From what they breathe while in mums belly, to how they sit when they’re on a seat, and how educational their toys are, Parents are never out of questions to brainstorm for their baby’s wellbeing. You’d be surprised to know that the side they face in a stroller, to the time they spend in it, has actual developmental effects on their health! Here are some facts you didnt know about your baby pram / stroller.
Do strollers have psychological effects?
It may seem like just a seat, or a bassinet that is just perfect for laying bub while you’re on a walk, or taking a wash. And you’re right, strollers are great options for taking bub around while you attend to your work throughout your day. But did you know that while bub is still growing, front facing strollers can deprive babies of their first lessons in life of communicating. A study shows that buggies which allow babies to look at their parent give babies the best start in life. Children in only front facing varieties are significantly less likely to talk, interact and exchange emotions with parents than those which are parent-facing. An ideal pram would have a bit of both worlds: parent facing, and forward facing, so that bub can interact with the nature outside, and also have some parent time.
The same study observed that children in parent facing buggies were twice as much exposed to human interaction than forward facing configurations. Some experiments also show that the heart rate of children facing the parent, is calmer and bub is more likey to fall asleep in this orientation. It just goes to show how bub associates the figure behind the pram, as a trustworthy family member, who is visible to them. Mothers and infants also laughed more often in face-to-face buggies.
Can stroller overuse become a problem?
Yes- the use of strollers beyond necessary tasks can pose health risks to your baby. While strollers, car seats, carriers, and containers are a “cant-without” items for any parent, it can also adversely affect your baby’s physical development when used in incorrect durations.
If you leave your precious bundle too long in any or all of these, you may run the risk of them developing “container baby syndrome.” You may not find that term in a medical dictionary, but it’s been coined by physical therapists to describe what can happen if you overuse baby containers. A child can very often, (and without our knowledge) be held in an infant carrier, and then be placed in a bouncy seat, to a car capsule and then to a swing on busy days. And a busy day could mean every day for a working parent. The child ends up spending so much time in carrying devices that eventually, their full motor functions are not adequately stimulated. This is much like a comparison we would make to any adult who sits at a desk all day, and does no physical activity.
One of the most common results of this is torticollis, where the child neck muscles tighten and cause the head to lean or rotate to a specific side. Another issue is the increased risk of plagiocephaly: where the baby develops a flat spot on the back of the head or on the side of the head because they’re being held in that one position.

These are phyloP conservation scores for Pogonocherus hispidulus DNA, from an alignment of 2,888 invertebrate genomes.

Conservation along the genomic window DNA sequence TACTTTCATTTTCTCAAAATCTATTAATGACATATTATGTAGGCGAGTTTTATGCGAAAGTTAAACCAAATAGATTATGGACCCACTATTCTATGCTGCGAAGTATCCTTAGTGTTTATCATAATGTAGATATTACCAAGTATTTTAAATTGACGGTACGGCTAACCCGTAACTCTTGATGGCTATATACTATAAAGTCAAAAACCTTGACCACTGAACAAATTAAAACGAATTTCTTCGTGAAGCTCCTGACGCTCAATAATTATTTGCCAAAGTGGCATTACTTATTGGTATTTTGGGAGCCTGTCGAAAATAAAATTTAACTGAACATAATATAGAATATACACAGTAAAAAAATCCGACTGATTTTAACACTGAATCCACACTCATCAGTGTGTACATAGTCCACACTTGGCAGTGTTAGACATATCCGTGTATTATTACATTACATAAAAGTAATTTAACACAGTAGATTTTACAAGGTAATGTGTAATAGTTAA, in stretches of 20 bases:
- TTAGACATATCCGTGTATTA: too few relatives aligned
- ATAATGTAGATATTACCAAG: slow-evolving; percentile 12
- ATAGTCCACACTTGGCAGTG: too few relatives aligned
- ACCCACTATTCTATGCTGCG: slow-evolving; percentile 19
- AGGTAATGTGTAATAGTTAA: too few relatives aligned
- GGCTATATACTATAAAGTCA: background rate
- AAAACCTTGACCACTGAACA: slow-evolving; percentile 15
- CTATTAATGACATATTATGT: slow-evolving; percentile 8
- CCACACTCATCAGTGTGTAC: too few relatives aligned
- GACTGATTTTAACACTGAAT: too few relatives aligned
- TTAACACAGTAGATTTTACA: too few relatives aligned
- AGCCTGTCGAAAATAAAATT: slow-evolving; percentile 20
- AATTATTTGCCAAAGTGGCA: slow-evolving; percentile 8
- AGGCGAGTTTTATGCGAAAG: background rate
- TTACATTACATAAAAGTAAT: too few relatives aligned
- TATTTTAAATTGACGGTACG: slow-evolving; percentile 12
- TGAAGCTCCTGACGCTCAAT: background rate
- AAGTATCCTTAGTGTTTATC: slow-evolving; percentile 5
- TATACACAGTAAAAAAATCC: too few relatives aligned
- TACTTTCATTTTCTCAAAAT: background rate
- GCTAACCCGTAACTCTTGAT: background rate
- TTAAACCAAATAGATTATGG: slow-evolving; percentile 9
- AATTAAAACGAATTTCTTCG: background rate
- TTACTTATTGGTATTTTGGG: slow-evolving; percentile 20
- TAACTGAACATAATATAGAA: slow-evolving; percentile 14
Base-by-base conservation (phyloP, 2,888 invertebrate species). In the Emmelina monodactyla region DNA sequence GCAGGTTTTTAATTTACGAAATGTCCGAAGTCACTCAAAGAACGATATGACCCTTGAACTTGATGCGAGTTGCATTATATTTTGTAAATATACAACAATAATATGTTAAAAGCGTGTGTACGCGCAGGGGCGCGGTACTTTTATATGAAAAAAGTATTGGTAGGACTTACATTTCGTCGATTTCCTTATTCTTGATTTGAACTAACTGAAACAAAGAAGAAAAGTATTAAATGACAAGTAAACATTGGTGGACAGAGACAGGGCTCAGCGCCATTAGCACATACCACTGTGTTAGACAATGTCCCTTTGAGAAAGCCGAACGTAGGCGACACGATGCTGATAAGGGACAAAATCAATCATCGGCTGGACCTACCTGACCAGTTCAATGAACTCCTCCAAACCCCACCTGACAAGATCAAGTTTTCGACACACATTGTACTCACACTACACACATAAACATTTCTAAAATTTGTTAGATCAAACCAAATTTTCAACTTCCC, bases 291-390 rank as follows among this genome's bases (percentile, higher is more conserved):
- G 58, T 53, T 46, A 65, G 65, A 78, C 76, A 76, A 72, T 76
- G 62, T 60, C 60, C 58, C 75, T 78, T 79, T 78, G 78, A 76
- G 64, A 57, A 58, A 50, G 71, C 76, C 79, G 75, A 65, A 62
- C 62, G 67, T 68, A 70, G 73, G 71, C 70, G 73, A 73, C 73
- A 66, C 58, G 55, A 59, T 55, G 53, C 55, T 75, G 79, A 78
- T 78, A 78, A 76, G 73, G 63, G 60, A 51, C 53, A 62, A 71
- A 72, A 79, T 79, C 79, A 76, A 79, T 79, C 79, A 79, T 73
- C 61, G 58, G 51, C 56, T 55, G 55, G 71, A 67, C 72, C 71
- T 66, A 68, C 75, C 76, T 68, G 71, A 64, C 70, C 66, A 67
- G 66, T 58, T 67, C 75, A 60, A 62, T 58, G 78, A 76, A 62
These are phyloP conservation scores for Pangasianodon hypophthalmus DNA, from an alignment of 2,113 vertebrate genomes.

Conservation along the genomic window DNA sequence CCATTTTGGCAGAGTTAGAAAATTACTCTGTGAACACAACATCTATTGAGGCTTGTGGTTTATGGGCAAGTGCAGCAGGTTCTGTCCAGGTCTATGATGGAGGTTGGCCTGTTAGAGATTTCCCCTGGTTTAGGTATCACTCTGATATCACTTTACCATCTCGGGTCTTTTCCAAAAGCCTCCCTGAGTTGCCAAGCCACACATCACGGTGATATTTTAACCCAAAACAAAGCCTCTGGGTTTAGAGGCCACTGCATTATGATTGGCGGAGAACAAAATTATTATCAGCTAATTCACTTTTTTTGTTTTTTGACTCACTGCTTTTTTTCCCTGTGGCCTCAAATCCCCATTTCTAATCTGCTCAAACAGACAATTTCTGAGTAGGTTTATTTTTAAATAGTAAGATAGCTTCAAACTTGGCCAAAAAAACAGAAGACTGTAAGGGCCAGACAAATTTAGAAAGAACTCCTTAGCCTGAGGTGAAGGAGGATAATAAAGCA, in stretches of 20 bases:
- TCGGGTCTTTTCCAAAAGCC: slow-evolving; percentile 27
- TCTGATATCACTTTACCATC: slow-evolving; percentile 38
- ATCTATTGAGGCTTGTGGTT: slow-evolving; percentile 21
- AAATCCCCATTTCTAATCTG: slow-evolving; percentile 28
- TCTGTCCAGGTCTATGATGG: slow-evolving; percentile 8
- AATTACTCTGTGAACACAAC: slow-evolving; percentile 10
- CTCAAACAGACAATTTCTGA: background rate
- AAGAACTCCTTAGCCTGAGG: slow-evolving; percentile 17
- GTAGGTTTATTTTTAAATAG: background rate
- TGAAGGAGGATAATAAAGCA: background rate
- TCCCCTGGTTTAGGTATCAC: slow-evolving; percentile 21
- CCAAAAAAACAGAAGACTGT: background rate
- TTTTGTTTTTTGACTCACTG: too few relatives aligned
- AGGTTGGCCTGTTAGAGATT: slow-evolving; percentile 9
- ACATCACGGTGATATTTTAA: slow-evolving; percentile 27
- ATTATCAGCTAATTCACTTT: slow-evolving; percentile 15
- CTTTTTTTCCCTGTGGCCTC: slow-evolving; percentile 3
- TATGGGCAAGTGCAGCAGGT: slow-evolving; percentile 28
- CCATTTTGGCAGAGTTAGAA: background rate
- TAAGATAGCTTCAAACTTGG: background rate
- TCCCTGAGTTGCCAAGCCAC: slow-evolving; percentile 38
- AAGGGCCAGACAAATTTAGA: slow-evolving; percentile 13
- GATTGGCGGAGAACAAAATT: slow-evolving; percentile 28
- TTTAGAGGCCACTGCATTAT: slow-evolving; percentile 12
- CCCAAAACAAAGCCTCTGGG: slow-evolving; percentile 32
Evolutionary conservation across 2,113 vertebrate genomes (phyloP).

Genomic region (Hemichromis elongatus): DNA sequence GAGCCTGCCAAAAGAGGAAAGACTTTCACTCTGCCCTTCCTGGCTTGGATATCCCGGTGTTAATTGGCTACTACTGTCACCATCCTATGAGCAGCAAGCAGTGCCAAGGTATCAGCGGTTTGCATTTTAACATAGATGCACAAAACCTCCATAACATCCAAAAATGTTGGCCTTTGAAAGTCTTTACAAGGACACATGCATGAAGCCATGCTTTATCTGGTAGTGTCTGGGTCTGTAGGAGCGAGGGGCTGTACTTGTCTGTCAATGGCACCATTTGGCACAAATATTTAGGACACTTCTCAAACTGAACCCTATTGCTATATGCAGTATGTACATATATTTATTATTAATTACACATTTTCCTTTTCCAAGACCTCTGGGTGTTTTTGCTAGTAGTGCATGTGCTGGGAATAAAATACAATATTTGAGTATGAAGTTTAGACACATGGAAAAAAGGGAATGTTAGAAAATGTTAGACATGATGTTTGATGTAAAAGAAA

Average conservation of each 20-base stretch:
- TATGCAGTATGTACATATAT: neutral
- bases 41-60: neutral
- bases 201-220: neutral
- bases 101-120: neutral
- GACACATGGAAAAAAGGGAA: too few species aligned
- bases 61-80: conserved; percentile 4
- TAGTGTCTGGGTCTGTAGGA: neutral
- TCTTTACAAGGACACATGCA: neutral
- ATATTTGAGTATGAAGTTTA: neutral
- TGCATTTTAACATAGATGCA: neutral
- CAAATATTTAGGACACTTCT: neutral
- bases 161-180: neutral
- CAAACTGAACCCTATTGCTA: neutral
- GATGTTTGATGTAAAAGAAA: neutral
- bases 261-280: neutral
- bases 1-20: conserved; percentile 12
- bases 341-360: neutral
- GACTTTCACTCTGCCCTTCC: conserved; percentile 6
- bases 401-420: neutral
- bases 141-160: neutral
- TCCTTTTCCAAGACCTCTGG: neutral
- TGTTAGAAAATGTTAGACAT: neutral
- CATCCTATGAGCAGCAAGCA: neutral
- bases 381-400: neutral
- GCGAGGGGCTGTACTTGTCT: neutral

How do i mitigate this?
In general, when babies are not freely able to kick their arms and legs, lift their torso, turn over their belly or move their muscles, that would set them up for developmental delays or complications. Experts say keeping your baby on their stomach is the best way to avoid container baby syndrome. This ofcourse, has to be supervised at all times. You cant put your baby on their belly and walk away to another task. And it is at these times, and only while parents are not able to engage in activities with their baby, that a container comes in handy. Purchasing a standard pram, car capsule, or baby carrier can further decrease the health risks for your baby.
Undercover trouble in your pram!
This is probably no surprise to anyone that unclean bedding, causes rashes and skin irritations. Babies sleep and lay down for more than half their day until they’re old enough to wobble into their first walk. Spending time in bed, a baby high chair, or specially a pram that gets taken out in the dust and rubble most naturally needs to be cleaned at least once a week. Think about the drool, sweat, dandruff, pet fur and other dirt that gets on the baby stroller on a daily basis, even if it isn’t taken out of home. These can act as a great surface for bacterial colonies to grow. Most medical professionals advice to have bedding and baby contact surfaces washed a minimum of one a week, if not sanitized daily.
It is always helpful to be on be safer side, to wash your seat covers and clean your baby’s sitting/sleeping surfaces whenever you feel like they are getting dusty, or dirty. This may be a particularly hard problem to tackle when it comes to strollers, bassinets and baby chairs, as you cannot allow the cushions to soak in, and be cleaned ever week. It takes too much effort, too much time, and where would bub sit while your high chair was out drying? More importantly, how often can you find a day with perfect weather to dry these items? The solution is to choose products that have removable, and washable seat liners.